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Discussion in 'Archived Threads 2001-2004' started by Scott Weinberg, Feb 7, 2002.
This should be non-OAR.
Fullscreen is the format used for correctly made transfers of movies such as Wizard of Oz, Gone With The Wind, and Citizen Kane and also for modified transfers of films that should be seen at 1.66, 1.85, 2.35, etc.
Fullscreen is ok when it's supposed to be 1.33:1 or lower. Bad if it is not.
Very good point, Patrick, but my impetus for writing up this petition was the release of Follow that Bird, so I was in the Fullscreen mindset.
It just irriates me when ANY movie is presented in FS only. Several people I've talked to say "So what? It's a Sesame Street movie!"
I simply canot understand this logic. I have friends who consider this one as beloved a film as The Muppet Movie.
When a person says that a movie is in full screen I consider that to mean Pan & Scan. When I am talking about movies Like Gone With The Wind & Wizard of Oz I say Full Frame, because the Full Frame that was filmed is being seen. Where as to me Full Screen just means the screen is filled with picture. Or maybe I'm just weird?
Of course, but we need to show the difference.
There's people who want widescreen, but they don't realize that 99.9% of the movies made before 1952 are 1.33:1 or lower and meant to be seen that way.
Fullscreen means nothing to me. There is no negative connotation there. Fullscreen is often ideal, depending on the screen. Patrick's first post was right on, though I would add that in regards to TV fullscreen may also equal 1.78:1 (and 1.85:1) on 16:9 TVs.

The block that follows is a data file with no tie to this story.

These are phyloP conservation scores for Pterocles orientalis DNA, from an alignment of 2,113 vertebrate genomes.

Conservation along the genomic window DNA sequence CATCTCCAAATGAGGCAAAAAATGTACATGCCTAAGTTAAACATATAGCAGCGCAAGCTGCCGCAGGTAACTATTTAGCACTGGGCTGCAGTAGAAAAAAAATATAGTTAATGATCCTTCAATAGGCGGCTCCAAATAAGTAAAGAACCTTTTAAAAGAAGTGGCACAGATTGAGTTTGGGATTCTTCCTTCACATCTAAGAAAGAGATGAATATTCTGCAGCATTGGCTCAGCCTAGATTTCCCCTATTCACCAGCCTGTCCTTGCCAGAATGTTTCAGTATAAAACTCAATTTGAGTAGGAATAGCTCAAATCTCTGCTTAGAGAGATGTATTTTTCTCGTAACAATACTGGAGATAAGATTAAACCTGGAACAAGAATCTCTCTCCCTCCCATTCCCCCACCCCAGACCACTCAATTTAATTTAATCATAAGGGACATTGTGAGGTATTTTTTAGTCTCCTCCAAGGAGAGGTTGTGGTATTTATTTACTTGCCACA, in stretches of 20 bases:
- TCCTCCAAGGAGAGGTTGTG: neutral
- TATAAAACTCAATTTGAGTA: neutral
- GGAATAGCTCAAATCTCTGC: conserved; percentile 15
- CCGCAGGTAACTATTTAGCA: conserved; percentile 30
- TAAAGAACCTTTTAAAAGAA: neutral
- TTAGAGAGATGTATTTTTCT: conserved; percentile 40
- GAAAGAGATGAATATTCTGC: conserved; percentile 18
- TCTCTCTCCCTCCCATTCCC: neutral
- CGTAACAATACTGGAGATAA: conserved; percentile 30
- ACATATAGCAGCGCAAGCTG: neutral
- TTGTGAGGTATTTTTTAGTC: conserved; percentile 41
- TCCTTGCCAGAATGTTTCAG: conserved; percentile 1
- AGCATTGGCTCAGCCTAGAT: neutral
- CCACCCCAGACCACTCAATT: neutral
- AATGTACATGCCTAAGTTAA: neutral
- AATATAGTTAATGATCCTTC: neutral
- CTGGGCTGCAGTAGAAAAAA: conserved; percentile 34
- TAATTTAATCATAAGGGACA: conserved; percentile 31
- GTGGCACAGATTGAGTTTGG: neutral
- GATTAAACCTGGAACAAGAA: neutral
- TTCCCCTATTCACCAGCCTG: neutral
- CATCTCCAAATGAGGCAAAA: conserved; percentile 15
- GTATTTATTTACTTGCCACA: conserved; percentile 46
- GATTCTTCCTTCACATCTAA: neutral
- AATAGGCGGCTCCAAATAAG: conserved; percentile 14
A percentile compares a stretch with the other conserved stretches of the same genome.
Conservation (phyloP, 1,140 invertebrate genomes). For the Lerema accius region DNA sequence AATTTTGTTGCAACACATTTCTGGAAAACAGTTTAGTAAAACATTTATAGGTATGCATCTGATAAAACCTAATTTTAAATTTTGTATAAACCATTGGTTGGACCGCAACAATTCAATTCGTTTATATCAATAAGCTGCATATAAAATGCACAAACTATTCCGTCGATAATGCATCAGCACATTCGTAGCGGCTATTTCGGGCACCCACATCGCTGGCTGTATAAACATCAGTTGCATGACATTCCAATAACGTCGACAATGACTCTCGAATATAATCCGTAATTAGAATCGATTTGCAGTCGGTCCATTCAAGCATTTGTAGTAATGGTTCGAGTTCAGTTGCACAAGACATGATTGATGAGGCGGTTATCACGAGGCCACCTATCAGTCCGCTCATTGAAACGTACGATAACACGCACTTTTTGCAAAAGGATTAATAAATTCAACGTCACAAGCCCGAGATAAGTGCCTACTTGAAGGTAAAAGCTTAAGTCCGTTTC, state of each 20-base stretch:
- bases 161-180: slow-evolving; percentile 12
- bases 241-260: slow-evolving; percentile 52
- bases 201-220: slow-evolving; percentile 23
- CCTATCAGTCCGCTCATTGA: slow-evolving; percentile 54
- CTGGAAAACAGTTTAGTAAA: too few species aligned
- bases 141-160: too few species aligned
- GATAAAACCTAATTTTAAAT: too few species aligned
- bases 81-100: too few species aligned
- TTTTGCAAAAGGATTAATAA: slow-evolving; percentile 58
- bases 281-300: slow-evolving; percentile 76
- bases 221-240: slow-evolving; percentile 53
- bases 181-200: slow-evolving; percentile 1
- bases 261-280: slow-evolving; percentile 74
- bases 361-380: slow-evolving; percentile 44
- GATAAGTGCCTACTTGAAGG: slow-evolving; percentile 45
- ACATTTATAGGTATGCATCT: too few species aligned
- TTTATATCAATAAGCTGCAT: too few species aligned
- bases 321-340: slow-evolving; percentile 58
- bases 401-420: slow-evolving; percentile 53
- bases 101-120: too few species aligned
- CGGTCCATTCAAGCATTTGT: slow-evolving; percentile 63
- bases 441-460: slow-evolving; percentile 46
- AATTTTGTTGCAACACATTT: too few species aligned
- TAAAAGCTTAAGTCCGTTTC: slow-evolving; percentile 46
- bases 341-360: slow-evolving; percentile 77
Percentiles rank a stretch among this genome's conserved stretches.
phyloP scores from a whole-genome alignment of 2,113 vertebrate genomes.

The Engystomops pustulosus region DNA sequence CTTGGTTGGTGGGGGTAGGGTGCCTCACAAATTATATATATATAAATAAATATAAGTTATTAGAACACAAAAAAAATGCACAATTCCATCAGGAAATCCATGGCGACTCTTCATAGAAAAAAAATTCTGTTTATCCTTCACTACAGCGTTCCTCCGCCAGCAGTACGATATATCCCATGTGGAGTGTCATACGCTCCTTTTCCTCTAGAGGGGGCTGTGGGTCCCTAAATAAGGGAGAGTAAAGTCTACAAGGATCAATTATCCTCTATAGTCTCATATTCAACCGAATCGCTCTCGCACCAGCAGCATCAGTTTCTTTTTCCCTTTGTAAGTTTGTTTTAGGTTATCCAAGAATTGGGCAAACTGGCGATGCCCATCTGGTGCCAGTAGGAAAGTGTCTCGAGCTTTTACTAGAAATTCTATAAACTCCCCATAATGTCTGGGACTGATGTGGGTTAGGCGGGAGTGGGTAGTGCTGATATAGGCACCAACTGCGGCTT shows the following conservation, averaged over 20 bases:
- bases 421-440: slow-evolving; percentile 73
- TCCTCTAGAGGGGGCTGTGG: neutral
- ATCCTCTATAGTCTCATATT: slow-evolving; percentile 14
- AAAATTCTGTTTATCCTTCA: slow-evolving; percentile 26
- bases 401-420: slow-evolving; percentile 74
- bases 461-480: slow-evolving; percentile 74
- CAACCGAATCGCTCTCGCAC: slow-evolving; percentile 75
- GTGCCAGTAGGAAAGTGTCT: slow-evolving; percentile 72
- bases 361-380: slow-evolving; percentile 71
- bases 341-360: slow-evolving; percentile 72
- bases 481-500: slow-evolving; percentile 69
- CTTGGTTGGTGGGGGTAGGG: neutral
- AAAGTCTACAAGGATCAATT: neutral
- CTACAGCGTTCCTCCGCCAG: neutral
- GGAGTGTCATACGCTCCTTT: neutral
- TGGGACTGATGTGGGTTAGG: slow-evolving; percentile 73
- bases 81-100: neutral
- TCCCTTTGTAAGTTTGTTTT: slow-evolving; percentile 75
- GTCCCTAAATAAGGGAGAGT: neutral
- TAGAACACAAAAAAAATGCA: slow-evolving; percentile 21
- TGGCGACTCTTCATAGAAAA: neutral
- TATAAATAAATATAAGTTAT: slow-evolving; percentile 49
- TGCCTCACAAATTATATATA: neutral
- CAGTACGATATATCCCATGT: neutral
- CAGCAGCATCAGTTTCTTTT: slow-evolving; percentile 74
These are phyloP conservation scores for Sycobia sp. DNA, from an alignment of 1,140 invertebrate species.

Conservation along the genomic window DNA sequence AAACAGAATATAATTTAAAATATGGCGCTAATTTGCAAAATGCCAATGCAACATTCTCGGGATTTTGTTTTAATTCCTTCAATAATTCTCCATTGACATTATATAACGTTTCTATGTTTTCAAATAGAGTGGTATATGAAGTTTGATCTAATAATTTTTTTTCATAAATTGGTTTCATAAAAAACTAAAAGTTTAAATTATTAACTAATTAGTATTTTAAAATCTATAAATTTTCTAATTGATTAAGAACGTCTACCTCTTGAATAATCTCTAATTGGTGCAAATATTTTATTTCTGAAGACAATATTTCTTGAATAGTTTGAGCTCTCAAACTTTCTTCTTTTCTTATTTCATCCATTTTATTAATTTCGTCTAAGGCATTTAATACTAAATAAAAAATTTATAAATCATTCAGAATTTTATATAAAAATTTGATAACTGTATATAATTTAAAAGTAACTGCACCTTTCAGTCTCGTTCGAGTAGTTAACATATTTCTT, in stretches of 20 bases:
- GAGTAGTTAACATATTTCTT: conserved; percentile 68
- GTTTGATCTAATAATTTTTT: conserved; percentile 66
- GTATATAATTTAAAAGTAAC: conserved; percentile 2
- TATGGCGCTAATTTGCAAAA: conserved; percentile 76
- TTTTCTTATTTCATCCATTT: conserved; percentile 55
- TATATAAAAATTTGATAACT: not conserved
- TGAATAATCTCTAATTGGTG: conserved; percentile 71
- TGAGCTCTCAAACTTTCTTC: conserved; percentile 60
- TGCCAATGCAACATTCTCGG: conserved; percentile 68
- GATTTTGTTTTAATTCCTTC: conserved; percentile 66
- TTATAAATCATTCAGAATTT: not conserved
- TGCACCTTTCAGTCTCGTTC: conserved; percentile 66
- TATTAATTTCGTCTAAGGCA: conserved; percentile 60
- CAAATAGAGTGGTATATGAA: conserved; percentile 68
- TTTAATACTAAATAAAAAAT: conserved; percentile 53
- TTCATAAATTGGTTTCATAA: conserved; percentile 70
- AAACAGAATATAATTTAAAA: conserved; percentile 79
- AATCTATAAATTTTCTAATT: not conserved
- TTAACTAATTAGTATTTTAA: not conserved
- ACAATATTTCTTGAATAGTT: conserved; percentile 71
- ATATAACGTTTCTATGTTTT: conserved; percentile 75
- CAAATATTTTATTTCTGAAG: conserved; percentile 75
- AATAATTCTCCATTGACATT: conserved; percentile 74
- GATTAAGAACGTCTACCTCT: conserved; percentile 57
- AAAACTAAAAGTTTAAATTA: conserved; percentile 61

Jonathan, for a 4:3 TV fullscreen means either P&S, open-matte, or OAR. Bad, still bad, or just right.
I want TAR, Theatrical Aspect Ratio. That can be anything from 1.33 to 2.5:1. However it was shown theatrically is what I want to see, and anamorphic at 1.66:1 or wider.
There is no such thing as "can't be projected". I could project 1:1 if I wanted to or 10:1 on 35mm film. It would involve matting or windowboxing the image, but it still could be projected. My wish is for the ratio (or ratios) that was used theatrically to be represented on home video.
We'll have to agree to disagree on this one. I don't want unmatted transfers of films composed and theatrically exhibited at 1.85:1 (ala Kubrick), nor do I want 1.85 or 1.78 versions of films theatrically presented wider. I prefer the image area I was intended to see theatrically, which in some cases, will mean matting slightly to eliminate splices from the full aperature.
It seems that a majority of American films of the past 30 years or so are released 1.85:1 when letterboxed on DVD. If a studio releases the DVDs like this, is that absolutely the way they were shot, rather than the "open matte" theory?
If the film is presented at 1.85, then it is not open matte. 35mm film has an aspect ratio of 1.37:1. To achieve 1.85 requires "matting" the film to that aspect ratio, by blocking off portions that were not intended to be seen in the composition. "Open matte" means presenting films composed for a wider aspect ratio with the mattes removed, thereby showing image that was not intended to be seen, and changing the composition from the theatrical presentation.
Jeff, thanks for answering my question. Your the second person who said the same thing, so I wanted to get another opinion from an expert like yourself.
I was mainly concerned with 1.85 films that show more information when they're shown in a standard TV format. But if that picture information is not supposed to be there, then I'm all for matting. Of course altering 2.35 to something less wide than that shouldn't be allowed.